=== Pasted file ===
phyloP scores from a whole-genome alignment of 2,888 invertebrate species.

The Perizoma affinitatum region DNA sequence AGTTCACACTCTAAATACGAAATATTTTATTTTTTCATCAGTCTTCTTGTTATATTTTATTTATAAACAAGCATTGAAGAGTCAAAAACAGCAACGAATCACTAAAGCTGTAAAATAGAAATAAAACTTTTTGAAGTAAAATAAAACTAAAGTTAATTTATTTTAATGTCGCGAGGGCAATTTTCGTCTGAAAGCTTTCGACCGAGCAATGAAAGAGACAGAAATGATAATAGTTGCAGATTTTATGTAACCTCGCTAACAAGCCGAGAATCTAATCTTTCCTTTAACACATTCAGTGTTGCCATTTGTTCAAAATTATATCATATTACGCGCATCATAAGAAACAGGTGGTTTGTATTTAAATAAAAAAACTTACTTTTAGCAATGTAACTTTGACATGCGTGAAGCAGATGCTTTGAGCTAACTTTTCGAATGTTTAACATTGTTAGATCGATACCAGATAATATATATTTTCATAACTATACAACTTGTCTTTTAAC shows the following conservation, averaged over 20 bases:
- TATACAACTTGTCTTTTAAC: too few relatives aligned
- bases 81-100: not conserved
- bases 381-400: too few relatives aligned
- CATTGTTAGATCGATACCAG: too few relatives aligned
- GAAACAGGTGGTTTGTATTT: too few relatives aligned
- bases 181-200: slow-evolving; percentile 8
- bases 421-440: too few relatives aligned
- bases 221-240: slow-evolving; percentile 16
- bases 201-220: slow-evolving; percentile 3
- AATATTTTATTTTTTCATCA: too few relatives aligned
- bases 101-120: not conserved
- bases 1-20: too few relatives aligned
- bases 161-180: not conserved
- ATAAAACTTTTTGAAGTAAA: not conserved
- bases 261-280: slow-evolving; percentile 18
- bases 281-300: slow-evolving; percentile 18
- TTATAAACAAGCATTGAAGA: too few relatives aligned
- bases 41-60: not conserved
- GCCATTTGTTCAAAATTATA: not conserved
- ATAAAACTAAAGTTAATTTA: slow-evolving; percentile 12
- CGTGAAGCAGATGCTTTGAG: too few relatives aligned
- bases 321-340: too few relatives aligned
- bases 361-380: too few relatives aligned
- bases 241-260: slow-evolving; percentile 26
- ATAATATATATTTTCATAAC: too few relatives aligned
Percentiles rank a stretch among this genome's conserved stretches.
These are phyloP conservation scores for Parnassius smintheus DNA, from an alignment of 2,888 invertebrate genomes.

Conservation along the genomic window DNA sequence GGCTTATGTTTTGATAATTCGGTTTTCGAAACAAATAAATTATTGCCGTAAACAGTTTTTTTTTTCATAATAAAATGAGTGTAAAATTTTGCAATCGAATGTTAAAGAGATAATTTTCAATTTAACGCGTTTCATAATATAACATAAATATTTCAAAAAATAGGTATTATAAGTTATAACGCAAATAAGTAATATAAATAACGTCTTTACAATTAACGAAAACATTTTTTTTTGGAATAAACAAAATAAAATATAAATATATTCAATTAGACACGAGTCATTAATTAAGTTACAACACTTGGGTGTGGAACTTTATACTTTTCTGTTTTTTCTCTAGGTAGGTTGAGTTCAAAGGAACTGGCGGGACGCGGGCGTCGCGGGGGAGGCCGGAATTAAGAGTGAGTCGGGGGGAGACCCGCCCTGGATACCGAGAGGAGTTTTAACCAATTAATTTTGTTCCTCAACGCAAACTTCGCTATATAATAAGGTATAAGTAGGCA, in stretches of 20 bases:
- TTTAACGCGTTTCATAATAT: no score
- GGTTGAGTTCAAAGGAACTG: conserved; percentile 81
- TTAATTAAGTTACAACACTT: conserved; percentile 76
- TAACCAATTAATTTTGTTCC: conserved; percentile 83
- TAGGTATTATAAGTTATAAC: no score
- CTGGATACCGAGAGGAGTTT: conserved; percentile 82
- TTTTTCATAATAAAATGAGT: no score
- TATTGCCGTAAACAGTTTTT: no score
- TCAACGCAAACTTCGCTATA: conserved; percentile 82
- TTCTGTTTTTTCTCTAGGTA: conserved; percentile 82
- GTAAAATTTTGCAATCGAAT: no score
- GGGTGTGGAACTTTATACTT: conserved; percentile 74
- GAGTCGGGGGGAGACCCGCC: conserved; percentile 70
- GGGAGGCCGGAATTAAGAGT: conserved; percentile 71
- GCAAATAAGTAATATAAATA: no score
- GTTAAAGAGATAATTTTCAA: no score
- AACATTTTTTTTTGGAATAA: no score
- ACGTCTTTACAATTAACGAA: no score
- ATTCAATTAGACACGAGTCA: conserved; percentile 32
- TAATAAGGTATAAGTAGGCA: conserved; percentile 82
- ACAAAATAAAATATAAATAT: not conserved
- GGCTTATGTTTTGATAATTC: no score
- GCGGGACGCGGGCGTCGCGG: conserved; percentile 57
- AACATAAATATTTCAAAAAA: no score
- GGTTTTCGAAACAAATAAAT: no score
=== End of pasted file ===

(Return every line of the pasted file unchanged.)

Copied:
phyloP scores from a whole-genome alignment of 2,888 invertebrate species.

The Perizoma affinitatum region DNA sequence AGTTCACACTCTAAATACGAAATATTTTATTTTTTCATCAGTCTTCTTGTTATATTTTATTTATAAACAAGCATTGAAGAGTCAAAAACAGCAACGAATCACTAAAGCTGTAAAATAGAAATAAAACTTTTTGAAGTAAAATAAAACTAAAGTTAATTTATTTTAATGTCGCGAGGGCAATTTTCGTCTGAAAGCTTTCGACCGAGCAATGAAAGAGACAGAAATGATAATAGTTGCAGATTTTATGTAACCTCGCTAACAAGCCGAGAATCTAATCTTTCCTTTAACACATTCAGTGTTGCCATTTGTTCAAAATTATATCATATTACGCGCATCATAAGAAACAGGTGGTTTGTATTTAAATAAAAAAACTTACTTTTAGCAATGTAACTTTGACATGCGTGAAGCAGATGCTTTGAGCTAACTTTTCGAATGTTTAACATTGTTAGATCGATACCAGATAATATATATTTTCATAACTATACAACTTGTCTTTTAAC shows the following conservation, averaged over 20 bases:
- TATACAACTTGTCTTTTAAC: too few relatives aligned
- bases 81-100: not conserved
- bases 381-400: too few relatives aligned
- CATTGTTAGATCGATACCAG: too few relatives aligned
- GAAACAGGTGGTTTGTATTT: too few relatives aligned
- bases 181-200: slow-evolving; percentile 8
- bases 421-440: too few relatives aligned
- bases 221-240: slow-evolving; percentile 16
- bases 201-220: slow-evolving; percentile 3
- AATATTTTATTTTTTCATCA: too few relatives aligned
- bases 101-120: not conserved
- bases 1-20: too few relatives aligned
- bases 161-180: not conserved
- ATAAAACTTTTTGAAGTAAA: not conserved
- bases 261-280: slow-evolving; percentile 18
- bases 281-300: slow-evolving; percentile 18
- TTATAAACAAGCATTGAAGA: too few relatives aligned
- bases 41-60: not conserved
- GCCATTTGTTCAAAATTATA: not conserved
- ATAAAACTAAAGTTAATTTA: slow-evolving; percentile 12
- CGTGAAGCAGATGCTTTGAG: too few relatives aligned
- bases 321-340: too few relatives aligned
- bases 361-380: too few relatives aligned
- bases 241-260: slow-evolving; percentile 26
- ATAATATATATTTTCATAAC: too few relatives aligned
Percentiles rank a stretch among this genome's conserved stretches.
These are phyloP conservation scores for Parnassius smintheus DNA, from an alignment of 2,888 invertebrate genomes.

Conservation along the genomic window DNA sequence GGCTTATGTTTTGATAATTCGGTTTTCGAAACAAATAAATTATTGCCGTAAACAGTTTTTTTTTTCATAATAAAATGAGTGTAAAATTTTGCAATCGAATGTTAAAGAGATAATTTTCAATTTAACGCGTTTCATAATATAACATAAATATTTCAAAAAATAGGTATTATAAGTTATAACGCAAATAAGTAATATAAATAACGTCTTTACAATTAACGAAAACATTTTTTTTTGGAATAAACAAAATAAAATATAAATATATTCAATTAGACACGAGTCATTAATTAAGTTACAACACTTGGGTGTGGAACTTTATACTTTTCTGTTTTTTCTCTAGGTAGGTTGAGTTCAAAGGAACTGGCGGGACGCGGGCGTCGCGGGGGAGGCCGGAATTAAGAGTGAGTCGGGGGGAGACCCGCCCTGGATACCGAGAGGAGTTTTAACCAATTAATTTTGTTCCTCAACGCAAACTTCGCTATATAATAAGGTATAAGTAGGCA, in stretches of 20 bases:
- TTTAACGCGTTTCATAATAT: no score
- GGTTGAGTTCAAAGGAACTG: conserved; percentile 81
- TTAATTAAGTTACAACACTT: conserved; percentile 76
- TAACCAATTAATTTTGTTCC: conserved; percentile 83
- TAGGTATTATAAGTTATAAC: no score
- CTGGATACCGAGAGGAGTTT: conserved; percentile 82
- TTTTTCATAATAAAATGAGT: no score
- TATTGCCGTAAACAGTTTTT: no score
- TCAACGCAAACTTCGCTATA: conserved; percentile 82
- TTCTGTTTTTTCTCTAGGTA: conserved; percentile 82
- GTAAAATTTTGCAATCGAAT: no score
- GGGTGTGGAACTTTATACTT: conserved; percentile 74
- GAGTCGGGGGGAGACCCGCC: conserved; percentile 70
- GGGAGGCCGGAATTAAGAGT: conserved; percentile 71
- GCAAATAAGTAATATAAATA: no score
- GTTAAAGAGATAATTTTCAA: no score
- AACATTTTTTTTTGGAATAA: no score
- ACGTCTTTACAATTAACGAA: no score
- ATTCAATTAGACACGAGTCA: conserved; percentile 32
- TAATAAGGTATAAGTAGGCA: conserved; percentile 82
- ACAAAATAAAATATAAATAT: not conserved
- GGCTTATGTTTTGATAATTC: no score
- GCGGGACGCGGGCGTCGCGG: conserved; percentile 57
- AACATAAATATTTCAAAAAA: no score
- GGTTTTCGAAACAAATAAAT: no score